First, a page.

Trump Being 'Driven Nuts' Not Knowing Who Mole Is: Ex-Federal Prosecutor

Donald Trump not being able to identify a possible informer within his organization is driving the former president "nuts," according to a former federal prosecutor.

Trump's Florida home, Mar-a-Lago, was raided by the FBI on August 8 investigating a potential breach of the Espionage Act and other alleged crimes. Agents seized 11 sets of classified documents from the property and removed 20 boxes of material.

Two senior government officials told Newsweek that intelligence for the raid was provided by a confidential human source, or informant, based within Trump's team.

On his Truth Social website, Trump demanded the release of the "completely unredacted" affidavit that was used to justify the Mar-a-Lago raid. He wrote: "In the interests of TRANSPARENCY, I call for the immediate release of the completely Unredacted Affidavit pertaining to this horrible and shocking BREAK-IN."

Donald Trump hunting mole says former prosecutor
Above, former President Donald Trump greets supporters during a rally on August 5, 2022, in Waukesha, Wisconsin. Trump's Florida home Mar-a-Lago was raided by the FBI on August 8 and he may be searching for the mole within his inner circle, according to Ron Filipkowski. Scott Olson/GETTY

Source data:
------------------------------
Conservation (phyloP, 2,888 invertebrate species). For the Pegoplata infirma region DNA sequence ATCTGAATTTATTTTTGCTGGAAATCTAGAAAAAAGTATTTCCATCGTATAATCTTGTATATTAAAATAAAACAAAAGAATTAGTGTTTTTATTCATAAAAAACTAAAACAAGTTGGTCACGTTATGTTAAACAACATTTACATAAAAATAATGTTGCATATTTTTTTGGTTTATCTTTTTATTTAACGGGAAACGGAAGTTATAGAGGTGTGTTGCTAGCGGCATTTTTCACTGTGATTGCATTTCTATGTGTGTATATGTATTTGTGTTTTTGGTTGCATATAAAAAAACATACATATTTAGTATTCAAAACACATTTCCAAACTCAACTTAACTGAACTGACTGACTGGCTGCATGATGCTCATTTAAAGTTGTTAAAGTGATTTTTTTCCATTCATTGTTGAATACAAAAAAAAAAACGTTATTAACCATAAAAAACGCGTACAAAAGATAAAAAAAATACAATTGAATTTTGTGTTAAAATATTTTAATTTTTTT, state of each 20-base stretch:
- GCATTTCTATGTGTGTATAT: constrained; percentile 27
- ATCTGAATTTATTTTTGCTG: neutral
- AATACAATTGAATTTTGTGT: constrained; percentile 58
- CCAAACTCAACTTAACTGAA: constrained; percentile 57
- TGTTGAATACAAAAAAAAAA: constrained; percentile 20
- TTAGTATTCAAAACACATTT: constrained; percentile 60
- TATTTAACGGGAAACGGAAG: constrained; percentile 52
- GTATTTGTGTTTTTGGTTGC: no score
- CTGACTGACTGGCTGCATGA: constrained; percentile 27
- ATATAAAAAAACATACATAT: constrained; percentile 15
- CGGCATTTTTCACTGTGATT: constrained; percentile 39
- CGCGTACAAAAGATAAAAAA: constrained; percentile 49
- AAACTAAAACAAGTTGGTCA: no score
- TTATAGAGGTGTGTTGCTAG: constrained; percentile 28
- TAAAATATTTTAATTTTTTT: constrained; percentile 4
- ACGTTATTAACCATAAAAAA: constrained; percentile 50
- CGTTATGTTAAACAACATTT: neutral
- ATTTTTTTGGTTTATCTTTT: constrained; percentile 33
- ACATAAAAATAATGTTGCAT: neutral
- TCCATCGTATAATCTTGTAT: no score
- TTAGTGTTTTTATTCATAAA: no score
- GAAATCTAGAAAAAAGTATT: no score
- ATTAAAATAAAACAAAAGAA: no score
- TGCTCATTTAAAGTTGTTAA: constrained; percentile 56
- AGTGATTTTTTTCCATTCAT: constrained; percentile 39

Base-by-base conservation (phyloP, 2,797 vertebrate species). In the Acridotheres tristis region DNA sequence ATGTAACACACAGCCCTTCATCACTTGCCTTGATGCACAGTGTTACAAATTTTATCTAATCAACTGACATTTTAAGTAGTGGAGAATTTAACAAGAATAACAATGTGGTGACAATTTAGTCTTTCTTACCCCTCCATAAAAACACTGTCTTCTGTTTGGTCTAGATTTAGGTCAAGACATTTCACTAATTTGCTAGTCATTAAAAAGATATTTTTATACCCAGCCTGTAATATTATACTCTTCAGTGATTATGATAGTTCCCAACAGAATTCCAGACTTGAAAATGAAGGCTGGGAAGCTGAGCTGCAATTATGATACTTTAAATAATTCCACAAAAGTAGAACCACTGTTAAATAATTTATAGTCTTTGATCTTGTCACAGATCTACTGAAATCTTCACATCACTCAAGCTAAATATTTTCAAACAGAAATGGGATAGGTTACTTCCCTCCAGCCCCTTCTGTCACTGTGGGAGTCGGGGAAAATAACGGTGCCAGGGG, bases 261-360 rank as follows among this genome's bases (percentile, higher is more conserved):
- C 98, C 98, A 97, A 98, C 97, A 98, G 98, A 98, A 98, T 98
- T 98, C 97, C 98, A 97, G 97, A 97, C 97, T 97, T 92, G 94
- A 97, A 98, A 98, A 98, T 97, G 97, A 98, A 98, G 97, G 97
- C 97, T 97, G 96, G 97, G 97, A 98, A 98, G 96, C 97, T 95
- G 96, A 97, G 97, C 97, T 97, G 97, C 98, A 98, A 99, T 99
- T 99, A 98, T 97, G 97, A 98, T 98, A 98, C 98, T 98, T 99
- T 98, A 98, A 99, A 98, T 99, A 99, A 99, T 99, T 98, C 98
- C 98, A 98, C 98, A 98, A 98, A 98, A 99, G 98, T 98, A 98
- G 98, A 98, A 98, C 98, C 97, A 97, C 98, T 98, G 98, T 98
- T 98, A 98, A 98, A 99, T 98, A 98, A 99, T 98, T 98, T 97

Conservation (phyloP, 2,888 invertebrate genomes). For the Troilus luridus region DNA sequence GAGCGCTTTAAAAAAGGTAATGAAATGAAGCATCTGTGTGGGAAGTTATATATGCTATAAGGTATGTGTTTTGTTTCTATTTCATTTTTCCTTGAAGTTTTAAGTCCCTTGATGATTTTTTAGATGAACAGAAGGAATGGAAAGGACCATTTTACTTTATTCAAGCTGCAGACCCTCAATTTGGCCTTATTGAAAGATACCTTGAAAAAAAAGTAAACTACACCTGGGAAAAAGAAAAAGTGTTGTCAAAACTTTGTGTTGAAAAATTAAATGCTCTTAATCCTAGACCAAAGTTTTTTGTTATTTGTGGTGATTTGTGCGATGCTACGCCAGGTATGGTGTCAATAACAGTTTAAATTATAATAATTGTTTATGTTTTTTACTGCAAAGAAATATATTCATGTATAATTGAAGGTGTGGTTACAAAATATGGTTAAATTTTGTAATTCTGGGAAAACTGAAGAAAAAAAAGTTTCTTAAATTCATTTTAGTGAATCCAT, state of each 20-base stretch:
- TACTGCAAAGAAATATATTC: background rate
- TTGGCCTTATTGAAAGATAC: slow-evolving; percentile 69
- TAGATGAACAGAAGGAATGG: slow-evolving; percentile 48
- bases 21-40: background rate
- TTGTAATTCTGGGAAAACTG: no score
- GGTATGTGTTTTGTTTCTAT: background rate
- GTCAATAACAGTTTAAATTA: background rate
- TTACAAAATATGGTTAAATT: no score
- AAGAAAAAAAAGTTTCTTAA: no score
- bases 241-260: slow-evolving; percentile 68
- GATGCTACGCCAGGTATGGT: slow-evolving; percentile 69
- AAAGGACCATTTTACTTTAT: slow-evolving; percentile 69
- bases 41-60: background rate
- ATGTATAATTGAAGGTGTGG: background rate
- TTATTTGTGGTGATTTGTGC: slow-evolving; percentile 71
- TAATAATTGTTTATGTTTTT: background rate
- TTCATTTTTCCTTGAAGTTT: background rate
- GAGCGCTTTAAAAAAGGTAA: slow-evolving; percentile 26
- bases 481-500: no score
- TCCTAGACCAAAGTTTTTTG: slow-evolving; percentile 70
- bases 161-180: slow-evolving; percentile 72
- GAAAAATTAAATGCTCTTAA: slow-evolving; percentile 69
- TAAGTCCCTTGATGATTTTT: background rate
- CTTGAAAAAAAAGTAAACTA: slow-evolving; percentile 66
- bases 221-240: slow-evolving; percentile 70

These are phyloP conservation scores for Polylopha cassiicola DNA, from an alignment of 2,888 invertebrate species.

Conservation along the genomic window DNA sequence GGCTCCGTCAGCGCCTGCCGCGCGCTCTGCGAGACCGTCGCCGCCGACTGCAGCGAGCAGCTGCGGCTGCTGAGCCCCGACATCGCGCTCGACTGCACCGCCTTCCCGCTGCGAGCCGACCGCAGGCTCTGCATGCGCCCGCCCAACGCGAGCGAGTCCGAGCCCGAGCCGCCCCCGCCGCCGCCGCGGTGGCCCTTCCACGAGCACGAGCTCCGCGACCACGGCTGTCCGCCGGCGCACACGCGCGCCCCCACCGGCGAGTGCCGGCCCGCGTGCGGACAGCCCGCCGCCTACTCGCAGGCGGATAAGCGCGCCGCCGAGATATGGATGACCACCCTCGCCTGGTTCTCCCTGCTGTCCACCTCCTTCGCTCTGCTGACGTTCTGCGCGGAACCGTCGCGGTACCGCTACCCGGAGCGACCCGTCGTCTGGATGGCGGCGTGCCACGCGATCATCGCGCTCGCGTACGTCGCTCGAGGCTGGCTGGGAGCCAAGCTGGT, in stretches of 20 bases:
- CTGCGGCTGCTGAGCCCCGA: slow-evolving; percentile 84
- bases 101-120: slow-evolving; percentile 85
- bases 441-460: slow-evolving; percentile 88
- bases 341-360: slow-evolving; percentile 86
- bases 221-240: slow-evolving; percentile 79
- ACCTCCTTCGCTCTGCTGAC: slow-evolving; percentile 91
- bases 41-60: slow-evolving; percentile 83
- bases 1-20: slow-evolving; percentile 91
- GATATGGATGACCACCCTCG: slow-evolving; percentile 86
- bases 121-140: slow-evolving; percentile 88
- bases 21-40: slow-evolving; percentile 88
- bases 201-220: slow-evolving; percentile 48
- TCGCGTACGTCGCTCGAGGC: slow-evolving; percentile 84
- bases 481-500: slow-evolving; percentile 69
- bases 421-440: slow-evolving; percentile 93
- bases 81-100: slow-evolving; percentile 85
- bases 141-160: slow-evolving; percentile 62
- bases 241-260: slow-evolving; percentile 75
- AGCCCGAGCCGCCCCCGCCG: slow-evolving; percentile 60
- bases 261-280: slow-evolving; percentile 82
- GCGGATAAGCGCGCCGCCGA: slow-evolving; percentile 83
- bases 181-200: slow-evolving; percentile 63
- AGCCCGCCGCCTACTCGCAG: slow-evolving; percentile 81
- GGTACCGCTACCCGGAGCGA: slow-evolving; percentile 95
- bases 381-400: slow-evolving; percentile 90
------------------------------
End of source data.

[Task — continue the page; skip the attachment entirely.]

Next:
This was rejected by the Department of Justice (DOJ), which said publishing the document would "cause significant and irreparable damage to this ongoing criminal investigation." The DOJ added that the affidavit contains "highly sensitive information about witnesses" who are involved with the case.

On Twitter, Ron Filipkowski, a former federal prosecutor turned expert on the American right, suggested that Trump wants the affidavit released in the hope it helps him identify an informant.

He reposted Trump's message, adding: "Let me translate this. It is absolutely driving him nuts that he can't figure out who the informant is, and he wants an unredacted affidavit that could give him clues to figure it out. His lawyers will get one after he is indicted, just like everyone else in America."

Last week, Rolling Stone reported Trump's inner circle is hunting a suspected "rat" within their midst, with the former president asking whether visiting Republicans were "wearing a wire."

Two sources close to the investigation told Newsweek that the raid was aimed at recovering top secret documents containing intelligence "sources and methods," which could potentially include human sources working for the United States Government.

Trump told Fox News on Monday that he thinks "terrible things are going to happen" if anger over the Mar-a-Lago raid isn't abated. The former president said he'd offered his assistance to the Justice Department "because the temperature has to be brought down in the country."

Both the FBI and Department of Homeland Security (DHS) have warned of an increased threat to law enforcement officers across the U.S. since the Mar-a-Lago raid.

FBI Director Christopher Wray said in a statement: "Violence and threats against law enforcement, including the FBI, are dangerous and should be deeply concerning to all Americans.

"Every day I see the men and women of the FBI doing their jobs professionally and with rigor, objectivity, and a fierce commitment to our mission of protecting the American people and upholding the Constitution. I am proud to serve alongside them."